Learning Management System
Jurusan Teknik Elektro
Universitas Udayana
September 2011
Learning technologies, modes and relationships
(based on Urdan & Weggen, 2000)
WBT (Web-based Training)
• This describes training packages that are available
using the Internet.
– the concept of virtual classrooms where again the Internet
is used to link up different individuals in various locations
with each other, and/or their tutor.
– The material is presented to them via multimedia.
• a whiteboard facility that allows learners to contribute
comments, or even draw, type text or paste images;
• chat-rooms that allow people to talk to each other.
• augmented by video or audio conferencing.
• allows learners to voice an opinion, or answer
questions in a test.
Synchronous communication
• Synchronous communication or learning is facilitated
by bandwidth, which provides a medium similar to
the way fibre optics support telephone
• Everyone needs to be connected via an Intranet or
the Internet
• Most communications online are asynchronous,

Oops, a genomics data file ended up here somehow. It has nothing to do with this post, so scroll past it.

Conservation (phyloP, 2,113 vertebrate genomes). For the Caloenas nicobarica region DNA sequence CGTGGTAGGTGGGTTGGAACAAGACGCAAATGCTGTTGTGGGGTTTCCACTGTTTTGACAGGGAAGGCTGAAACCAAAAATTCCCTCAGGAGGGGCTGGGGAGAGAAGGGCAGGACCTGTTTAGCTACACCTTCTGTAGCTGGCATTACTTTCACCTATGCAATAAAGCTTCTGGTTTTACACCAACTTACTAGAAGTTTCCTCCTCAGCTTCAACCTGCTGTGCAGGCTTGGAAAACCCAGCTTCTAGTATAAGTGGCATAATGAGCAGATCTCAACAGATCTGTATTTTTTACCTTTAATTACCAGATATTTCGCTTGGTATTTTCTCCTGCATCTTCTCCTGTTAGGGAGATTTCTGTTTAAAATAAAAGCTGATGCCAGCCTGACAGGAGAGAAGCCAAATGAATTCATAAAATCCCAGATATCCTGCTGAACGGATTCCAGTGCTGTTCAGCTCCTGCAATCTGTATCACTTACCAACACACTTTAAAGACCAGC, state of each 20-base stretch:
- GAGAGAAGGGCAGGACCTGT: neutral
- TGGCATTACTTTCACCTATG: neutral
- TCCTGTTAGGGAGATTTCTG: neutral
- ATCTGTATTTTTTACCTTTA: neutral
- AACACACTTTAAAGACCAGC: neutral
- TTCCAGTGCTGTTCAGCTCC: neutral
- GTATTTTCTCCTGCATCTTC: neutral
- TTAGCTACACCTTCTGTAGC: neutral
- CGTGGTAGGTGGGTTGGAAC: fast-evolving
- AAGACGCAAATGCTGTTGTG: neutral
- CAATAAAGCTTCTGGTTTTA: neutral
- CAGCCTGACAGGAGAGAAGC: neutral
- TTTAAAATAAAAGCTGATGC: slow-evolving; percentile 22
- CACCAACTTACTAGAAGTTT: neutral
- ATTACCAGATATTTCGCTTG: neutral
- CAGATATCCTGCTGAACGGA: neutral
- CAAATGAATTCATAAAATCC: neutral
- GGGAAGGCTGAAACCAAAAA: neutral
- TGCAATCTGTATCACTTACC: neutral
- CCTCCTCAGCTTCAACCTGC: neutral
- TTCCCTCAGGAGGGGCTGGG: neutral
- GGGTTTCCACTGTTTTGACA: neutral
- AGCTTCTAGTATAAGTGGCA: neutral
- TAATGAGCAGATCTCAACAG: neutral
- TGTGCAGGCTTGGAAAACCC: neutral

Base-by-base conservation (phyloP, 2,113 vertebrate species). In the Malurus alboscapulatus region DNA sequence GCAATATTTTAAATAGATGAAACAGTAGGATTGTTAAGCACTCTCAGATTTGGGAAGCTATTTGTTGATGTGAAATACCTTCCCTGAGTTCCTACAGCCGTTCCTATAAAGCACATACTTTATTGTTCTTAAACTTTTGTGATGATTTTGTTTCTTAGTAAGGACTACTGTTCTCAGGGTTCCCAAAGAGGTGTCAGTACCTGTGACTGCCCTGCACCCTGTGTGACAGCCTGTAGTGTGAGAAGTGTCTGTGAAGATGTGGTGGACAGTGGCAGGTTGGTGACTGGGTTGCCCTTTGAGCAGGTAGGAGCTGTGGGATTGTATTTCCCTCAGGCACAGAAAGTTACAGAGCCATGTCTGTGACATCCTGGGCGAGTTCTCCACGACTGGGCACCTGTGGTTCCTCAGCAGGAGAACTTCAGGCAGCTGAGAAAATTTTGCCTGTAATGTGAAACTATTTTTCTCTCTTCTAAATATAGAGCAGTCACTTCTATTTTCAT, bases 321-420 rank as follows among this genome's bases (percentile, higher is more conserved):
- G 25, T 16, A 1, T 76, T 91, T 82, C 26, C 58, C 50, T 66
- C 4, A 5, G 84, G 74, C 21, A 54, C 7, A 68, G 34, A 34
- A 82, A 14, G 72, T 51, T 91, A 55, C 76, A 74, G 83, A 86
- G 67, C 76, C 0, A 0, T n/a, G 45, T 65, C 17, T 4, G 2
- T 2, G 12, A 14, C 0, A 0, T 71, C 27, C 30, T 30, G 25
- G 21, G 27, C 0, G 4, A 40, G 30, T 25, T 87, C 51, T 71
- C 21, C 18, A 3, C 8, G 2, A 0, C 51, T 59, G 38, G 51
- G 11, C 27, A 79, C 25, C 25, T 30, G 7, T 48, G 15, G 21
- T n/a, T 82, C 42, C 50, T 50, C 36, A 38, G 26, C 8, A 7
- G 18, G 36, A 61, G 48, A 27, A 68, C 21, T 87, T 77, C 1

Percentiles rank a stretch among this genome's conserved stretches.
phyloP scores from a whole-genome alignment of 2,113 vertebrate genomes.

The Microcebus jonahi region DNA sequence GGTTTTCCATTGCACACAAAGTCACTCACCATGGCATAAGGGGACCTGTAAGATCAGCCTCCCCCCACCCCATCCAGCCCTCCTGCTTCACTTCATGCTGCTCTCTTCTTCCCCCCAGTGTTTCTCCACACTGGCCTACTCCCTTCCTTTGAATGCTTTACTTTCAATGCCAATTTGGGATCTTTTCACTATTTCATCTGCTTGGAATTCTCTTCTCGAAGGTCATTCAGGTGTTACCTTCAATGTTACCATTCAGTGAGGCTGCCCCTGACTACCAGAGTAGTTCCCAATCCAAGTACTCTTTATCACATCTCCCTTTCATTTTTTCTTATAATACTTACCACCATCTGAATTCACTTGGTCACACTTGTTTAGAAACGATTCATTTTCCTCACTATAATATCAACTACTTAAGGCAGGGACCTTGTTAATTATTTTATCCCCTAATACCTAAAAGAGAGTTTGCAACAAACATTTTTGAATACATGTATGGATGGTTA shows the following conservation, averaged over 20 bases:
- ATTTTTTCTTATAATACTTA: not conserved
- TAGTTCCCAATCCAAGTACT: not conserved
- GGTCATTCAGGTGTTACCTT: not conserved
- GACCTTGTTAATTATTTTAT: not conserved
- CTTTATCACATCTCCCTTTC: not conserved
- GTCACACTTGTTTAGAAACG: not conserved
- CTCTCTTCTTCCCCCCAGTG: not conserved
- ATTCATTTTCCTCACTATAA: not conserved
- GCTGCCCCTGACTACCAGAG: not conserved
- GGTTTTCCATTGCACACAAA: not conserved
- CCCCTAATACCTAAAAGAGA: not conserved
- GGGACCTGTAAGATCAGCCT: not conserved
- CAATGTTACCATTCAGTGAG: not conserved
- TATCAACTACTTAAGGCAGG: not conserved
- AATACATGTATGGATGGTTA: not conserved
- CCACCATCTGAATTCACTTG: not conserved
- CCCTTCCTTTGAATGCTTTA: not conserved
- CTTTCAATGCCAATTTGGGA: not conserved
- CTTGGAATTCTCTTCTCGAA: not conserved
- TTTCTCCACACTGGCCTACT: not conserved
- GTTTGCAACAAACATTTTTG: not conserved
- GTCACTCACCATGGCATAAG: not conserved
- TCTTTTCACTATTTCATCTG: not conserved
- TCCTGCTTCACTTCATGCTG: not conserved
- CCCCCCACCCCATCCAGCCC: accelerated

using time-delay methods, for example email or
bulletin boards
Learning portals
• These are hosted by service providers, which allow
clients to access online materials held on a ‘host’
• Learning portals can also be built and branded to link
from a company’s Intranet so that a user has
seamless access from one to the other.
Learning object
• They are important because they allow learners to
get exactly what they need to learn, and not
information that they may have already learnt in the
• This saves time in training and productivity for the
Learning Management System (LMS)
• An LMS provides the technology infrastructure for
companies to manage human capital development
by tracking employee training information and
managing, tracking and launching all events and
resources associated with corporate learning.
• A Web-based LMS provides online course and event
management, content and resource management,
comprehensive assessments, enhanced skills gap
analysis, content authoring, email notifications, and
real-time integration with human resource, financial,
and ERP systems.
• An LMS manages all training delivery types – third
party and internal – including classroom-based, elearning, virtual classroom, technology-based
training, books and video.
• An LMS also provides access to authoring tools, 360degree assessments, learning content management,
and/or virtual classroom functionality.
SCORM (Shareable Content Object
Reference Model)
• The Sharable Content Object Reference Model
(SCORM) defines
– A Web-based learning ‘Content aggregation model’ and
‘Run-time environment’ for learning objects.
– At its simplest, it is a model that references a set of
interrelated technical specifications and guidelines
designed to meet the DoD’s (Department of Defense) highlevel requirements for Web-based learning content